Interim Guidelines for the classification and labelling of Manuka Honey
Article written by: Sue Ironside | Tuesday 19th August 2014
The Ministry for Primary Industries (MPI) has developed an ‘Interim Labelling Guide for Manuka Honey’, in an attempt to provide some direction to an industry suffering from a lack of consensus over the definition of manuka honey and its labelling.
Currently, there is not an industry wide standard for identifying manuka honey or any agreement over what statements are appropriate to make on labels and packaging. This has resulted in a number of companies using a variety of terms and claims which are confusing to customers.
In an effort to ensure that manuka products are authentic and not misleading to customers, the guidelines offer the first step in a bid to distinguish genuine manuka products from the counterfeits. It does this by providing greater clarity as to the characteristics of manuka honey and the types of claims that can be made.
The guidelines are based on the Food Act 1981, the Animal Products Act 1999, the Fair Trading Act 1986 and the Australia New Zealand Food Standards Code (Food Standards Code). All food sold in Australia and New Zealand must comply with the Food Standards Code which contains labelling and compositional requirements.
MPI has stated that the interim labelling guide is a two staged process. The first stage focuses primarily on addressing labelling issues, including health and therapeutic claims made in association with manuka honey as well as providing a list of natural characteristics of manuka honey.
Characteristics of manuka honey identified in the guidelines include, specified colour and conductivity ranges, the presence of natural manuka pollen, methylglyoxal (MG) and dihydroxyacetone (DHA), as well as an expected flavour (mineral, slightly bitter) and aromatic properties. These characteristics serve as indicators to consumers, manufacturers and regulators as to what should be present in honey that is labelled as manuka.
The second stage of this process will be for MPI to develop a robust definition of the characteristics unique to manuka honey based on comprehensive scientific research. MPI plans to review the interim labelling guide in July 2015, by which time it hopes to have validated research data that can be incorporated into the guidelines to strengthen the existing parameters.
The guidelines outline the requirements of Standard 1.2.7 ‘Nutrition, Health and Related Claims’, which was introduced in 2013 in order to regulate nutrition content claims and health claims in advertising and labelling of food products.
Of particular importance, is that this Standard prohibits therapeutic claims being made on any food products. These are claims that refer to the prevention, diagnosis, cure or alleviation of a disease, disorder or condition. Claims directly related to antibacterial activity such as ‘non-peroxide activity’, ‘total activity’, ‘peroxide activity’, ‘total peroxide activity’ and ‘activity’ are therefore no longer permitted. This is due to the lack of evidence suggesting that the anti-bacterial properties are effective when honey is consumed orally.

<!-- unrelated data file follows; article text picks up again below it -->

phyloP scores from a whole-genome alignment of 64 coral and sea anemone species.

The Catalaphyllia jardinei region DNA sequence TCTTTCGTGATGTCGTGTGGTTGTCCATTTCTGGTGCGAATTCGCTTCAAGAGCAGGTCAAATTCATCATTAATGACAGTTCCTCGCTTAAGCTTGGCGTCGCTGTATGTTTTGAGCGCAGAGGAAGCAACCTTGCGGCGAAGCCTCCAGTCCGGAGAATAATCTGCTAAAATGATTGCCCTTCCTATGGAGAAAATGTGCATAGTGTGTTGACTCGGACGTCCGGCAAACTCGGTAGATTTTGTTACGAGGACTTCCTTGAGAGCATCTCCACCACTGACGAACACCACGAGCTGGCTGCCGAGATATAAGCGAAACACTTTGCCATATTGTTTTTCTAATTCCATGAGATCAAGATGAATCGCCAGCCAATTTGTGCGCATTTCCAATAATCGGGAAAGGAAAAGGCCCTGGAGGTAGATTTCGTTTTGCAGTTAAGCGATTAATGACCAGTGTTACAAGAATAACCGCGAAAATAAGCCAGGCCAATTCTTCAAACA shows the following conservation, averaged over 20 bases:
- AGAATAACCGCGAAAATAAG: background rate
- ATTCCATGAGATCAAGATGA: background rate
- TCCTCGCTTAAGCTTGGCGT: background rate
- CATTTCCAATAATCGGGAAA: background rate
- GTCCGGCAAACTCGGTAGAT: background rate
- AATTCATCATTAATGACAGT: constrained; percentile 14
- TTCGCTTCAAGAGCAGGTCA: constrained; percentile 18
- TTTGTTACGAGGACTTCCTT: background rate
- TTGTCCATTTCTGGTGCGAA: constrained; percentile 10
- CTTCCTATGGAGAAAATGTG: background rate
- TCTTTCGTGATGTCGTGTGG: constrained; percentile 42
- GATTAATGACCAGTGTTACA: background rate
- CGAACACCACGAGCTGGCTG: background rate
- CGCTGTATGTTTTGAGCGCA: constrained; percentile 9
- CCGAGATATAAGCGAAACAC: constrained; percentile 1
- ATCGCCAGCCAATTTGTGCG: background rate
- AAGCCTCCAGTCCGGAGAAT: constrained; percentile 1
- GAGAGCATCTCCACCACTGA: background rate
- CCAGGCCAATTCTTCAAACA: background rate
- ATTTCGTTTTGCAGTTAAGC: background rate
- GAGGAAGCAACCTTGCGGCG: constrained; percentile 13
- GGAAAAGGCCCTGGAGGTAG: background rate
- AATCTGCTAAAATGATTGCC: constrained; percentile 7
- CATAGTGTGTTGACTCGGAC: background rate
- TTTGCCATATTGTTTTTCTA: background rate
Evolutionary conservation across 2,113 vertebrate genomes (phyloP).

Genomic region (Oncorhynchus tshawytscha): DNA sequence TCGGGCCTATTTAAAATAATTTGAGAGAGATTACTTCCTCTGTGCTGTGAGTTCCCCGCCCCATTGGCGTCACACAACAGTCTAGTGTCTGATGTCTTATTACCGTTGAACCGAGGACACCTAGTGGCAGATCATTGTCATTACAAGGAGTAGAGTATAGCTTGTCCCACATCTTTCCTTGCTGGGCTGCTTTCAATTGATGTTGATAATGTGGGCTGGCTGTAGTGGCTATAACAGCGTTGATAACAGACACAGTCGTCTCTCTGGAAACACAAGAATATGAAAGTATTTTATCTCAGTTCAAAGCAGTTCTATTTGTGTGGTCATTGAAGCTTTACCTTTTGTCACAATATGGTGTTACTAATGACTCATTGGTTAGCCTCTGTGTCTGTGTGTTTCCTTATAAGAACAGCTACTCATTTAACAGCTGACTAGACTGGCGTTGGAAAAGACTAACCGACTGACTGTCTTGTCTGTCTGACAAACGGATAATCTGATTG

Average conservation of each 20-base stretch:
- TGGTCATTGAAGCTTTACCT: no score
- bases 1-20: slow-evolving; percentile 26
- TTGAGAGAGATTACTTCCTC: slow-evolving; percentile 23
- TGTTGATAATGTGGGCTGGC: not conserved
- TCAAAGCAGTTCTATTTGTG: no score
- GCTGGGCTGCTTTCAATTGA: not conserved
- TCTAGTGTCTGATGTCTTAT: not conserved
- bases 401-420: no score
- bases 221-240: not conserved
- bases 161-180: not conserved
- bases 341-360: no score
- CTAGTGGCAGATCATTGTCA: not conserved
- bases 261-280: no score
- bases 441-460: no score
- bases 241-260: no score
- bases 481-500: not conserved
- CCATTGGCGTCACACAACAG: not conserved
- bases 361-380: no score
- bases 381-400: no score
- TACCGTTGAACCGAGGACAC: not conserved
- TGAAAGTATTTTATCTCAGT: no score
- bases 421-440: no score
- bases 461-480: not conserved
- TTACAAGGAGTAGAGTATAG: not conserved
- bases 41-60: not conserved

Standard 1.2.7 also contains requirements for making nutrition and health claims. This states that nutrition claims are permitted if the following conditions are met:
a) Nutrient profiling scoring criterion are met (NB. Honey does not meet the nutrient profiling criterion because of its high sugar content and therefore currently no health claims can be made under this Standard);
b) Meets the conditions of an applicable pre-approved health claim set out in Standard 1.2.7;
c) Meets the requirements of a self-substantiated health claim set out in Standard 1.2.7.
Other labelling requirements of the Food Standards Code include that the statement is truthful and accurate, the statement can be substantiated and it is not misleading or deceptive.
There is a transitional period of three years where businesses must comply with either Standard 1.2.7 or the transitional Standard 1.1A.2, until the Standard comes into effect from 18 January 2016.
The guidelines also discuss how there are a number of different grading systems in use for manuka honey. This includes the well-known Unique Manuka Factor (UMF) which is a quality standard used to identify manuka honey through the use of a licensed trade mark. This is a voluntary, audited quality standard administered by the UMF Honey Association of New Zealand which has been gathering support for more than 15 years.
MPI has stated that they intend to work with other grading systems to ensure that these are measurable and transparent, with consistently identifiable characteristics based on scientific evidence.
The credibility of the industry relies on traders adhering to the new standards and ensuring that manuka honey is correctly identified and labelled. Businesses are responsible for ensuring that all labelling requirements are met, including that the labels are accurate, that there are reasonable grounds for making the statements and that any such statements comply with the legislative requirements.